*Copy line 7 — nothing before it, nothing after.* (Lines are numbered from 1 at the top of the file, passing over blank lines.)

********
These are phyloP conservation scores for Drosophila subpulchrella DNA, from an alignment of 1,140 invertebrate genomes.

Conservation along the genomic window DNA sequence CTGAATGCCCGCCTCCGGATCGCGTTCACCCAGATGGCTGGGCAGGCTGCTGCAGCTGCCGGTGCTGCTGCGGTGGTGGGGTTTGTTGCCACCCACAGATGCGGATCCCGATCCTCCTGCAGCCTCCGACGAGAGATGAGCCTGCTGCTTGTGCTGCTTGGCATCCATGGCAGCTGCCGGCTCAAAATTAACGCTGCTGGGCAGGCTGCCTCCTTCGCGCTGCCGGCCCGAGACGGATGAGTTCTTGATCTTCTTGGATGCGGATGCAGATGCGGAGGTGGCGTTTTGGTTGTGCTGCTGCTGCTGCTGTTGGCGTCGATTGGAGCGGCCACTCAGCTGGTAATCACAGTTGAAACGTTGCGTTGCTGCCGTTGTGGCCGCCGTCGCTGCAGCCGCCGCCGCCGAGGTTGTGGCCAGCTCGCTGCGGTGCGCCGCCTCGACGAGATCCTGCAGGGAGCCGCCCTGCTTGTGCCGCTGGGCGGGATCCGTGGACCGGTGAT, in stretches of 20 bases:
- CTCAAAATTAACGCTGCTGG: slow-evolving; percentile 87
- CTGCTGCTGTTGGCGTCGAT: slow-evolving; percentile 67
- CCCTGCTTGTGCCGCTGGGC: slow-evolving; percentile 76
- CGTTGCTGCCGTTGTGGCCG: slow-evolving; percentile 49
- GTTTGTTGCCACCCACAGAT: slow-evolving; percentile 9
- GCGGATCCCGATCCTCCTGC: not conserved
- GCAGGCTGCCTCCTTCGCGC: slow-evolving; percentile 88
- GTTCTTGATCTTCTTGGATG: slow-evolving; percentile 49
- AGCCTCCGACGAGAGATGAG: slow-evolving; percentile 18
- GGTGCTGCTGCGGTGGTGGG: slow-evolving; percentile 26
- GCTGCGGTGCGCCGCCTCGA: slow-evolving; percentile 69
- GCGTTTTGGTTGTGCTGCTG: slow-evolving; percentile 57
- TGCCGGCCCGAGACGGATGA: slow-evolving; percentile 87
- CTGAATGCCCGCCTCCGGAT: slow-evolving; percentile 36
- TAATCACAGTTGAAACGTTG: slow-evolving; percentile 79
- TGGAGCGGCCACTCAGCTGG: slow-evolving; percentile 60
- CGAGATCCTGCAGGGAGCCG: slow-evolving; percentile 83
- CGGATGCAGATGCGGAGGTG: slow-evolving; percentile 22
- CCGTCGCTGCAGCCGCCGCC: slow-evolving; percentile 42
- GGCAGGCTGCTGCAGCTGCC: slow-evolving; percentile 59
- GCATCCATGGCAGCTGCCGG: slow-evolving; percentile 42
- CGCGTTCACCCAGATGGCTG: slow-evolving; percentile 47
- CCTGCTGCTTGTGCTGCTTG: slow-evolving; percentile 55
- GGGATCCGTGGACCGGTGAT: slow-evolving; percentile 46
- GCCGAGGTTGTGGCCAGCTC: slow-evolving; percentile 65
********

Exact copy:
- GTTTGTTGCCACCCACAGAT: slow-evolving; percentile 9